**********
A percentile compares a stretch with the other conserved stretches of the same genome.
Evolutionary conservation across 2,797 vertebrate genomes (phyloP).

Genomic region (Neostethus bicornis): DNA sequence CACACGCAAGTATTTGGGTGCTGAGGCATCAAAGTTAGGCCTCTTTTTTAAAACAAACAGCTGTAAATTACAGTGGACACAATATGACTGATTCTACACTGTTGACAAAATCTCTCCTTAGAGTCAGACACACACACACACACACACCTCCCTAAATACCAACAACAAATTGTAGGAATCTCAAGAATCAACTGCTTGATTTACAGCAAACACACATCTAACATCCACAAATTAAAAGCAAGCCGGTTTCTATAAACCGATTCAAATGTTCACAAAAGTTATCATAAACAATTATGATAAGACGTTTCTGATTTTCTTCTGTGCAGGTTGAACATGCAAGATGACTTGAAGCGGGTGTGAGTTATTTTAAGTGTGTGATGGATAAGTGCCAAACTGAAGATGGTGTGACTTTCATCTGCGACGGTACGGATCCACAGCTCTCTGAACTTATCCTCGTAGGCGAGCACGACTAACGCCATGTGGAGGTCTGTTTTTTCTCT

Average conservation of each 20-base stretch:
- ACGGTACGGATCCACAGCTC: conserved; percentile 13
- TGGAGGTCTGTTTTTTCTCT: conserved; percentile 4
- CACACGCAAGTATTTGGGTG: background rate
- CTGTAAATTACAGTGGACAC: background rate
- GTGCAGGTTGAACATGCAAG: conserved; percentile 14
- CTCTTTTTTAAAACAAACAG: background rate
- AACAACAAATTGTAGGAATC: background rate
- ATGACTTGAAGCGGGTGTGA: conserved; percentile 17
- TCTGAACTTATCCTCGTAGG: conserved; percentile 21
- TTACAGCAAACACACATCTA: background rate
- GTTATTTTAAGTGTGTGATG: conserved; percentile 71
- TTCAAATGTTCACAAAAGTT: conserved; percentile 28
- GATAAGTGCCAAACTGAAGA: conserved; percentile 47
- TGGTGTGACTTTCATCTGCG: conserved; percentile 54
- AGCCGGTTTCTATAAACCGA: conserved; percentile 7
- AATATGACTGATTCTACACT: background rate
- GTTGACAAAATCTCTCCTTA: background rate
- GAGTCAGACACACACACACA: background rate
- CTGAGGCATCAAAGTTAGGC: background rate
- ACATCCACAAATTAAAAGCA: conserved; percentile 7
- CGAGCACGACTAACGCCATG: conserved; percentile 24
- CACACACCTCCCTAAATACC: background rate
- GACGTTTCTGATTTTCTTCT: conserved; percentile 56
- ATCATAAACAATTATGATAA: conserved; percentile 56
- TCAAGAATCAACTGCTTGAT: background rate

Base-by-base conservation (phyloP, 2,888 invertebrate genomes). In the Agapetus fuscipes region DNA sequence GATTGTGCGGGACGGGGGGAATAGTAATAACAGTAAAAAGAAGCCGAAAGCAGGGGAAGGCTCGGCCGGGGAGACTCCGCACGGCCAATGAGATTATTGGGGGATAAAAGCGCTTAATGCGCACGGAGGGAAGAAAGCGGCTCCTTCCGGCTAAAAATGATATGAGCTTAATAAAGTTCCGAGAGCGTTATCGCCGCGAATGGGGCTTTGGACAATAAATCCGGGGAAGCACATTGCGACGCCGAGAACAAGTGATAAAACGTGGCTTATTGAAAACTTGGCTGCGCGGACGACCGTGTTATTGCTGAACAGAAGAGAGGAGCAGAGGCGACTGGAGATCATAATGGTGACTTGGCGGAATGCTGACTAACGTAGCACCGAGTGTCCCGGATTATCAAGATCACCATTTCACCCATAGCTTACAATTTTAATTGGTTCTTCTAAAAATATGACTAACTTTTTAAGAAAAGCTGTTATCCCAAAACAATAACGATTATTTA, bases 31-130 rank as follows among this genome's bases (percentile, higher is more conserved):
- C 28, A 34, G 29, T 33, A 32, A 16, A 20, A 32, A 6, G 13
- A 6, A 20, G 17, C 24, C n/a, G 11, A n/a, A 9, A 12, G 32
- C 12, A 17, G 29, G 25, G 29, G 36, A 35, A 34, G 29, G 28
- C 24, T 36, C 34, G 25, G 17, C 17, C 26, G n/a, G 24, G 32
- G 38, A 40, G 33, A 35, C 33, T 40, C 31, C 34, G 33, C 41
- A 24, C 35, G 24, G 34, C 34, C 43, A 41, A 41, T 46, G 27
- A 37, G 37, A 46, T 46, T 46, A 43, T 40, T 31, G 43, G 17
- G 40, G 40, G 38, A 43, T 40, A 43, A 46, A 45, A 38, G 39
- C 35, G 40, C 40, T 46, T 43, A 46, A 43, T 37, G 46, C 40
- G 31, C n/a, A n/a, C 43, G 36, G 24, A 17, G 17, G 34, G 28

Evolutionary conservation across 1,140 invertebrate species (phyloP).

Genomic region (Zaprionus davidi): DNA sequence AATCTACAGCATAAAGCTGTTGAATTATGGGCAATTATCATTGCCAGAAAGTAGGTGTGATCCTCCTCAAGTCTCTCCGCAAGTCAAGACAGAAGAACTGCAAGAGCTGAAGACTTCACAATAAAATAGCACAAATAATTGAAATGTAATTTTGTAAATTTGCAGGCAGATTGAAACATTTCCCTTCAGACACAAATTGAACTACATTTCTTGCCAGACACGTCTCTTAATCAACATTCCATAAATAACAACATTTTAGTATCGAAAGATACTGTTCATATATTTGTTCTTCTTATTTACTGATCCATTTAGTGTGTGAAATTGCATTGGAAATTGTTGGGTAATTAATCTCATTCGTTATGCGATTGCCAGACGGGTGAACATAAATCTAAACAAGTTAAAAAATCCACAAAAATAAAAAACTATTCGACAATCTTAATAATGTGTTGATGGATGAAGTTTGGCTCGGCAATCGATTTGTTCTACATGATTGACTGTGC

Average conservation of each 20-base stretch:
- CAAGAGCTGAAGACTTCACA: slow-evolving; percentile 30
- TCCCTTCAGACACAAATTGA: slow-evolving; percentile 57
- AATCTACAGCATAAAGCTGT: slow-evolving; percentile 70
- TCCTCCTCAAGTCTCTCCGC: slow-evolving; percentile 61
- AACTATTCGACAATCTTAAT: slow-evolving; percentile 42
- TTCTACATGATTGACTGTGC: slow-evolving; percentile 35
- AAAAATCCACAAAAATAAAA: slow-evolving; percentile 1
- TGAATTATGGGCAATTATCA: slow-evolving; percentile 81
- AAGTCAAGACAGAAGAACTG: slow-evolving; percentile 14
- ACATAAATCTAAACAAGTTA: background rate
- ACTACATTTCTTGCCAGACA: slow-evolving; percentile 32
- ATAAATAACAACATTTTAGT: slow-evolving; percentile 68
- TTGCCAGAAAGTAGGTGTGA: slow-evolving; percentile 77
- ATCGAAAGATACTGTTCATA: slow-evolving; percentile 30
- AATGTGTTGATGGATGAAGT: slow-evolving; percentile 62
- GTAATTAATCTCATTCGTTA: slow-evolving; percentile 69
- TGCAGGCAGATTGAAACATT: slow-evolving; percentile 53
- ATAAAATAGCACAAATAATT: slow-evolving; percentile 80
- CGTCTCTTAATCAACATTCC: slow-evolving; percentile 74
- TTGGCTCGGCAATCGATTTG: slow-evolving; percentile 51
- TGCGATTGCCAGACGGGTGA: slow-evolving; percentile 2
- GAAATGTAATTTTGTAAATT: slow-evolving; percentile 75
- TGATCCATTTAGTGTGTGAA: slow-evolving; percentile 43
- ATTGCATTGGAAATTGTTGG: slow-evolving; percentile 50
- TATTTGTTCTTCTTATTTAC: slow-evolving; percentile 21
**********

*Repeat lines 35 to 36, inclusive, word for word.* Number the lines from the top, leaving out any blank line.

- G 38, A 40, G 33, A 35, C 33, T 40, C 31, C 34, G 33, C 41
- A 24, C 35, G 24, G 34, C 34, C 43, A 41, A 41, T 46, G 27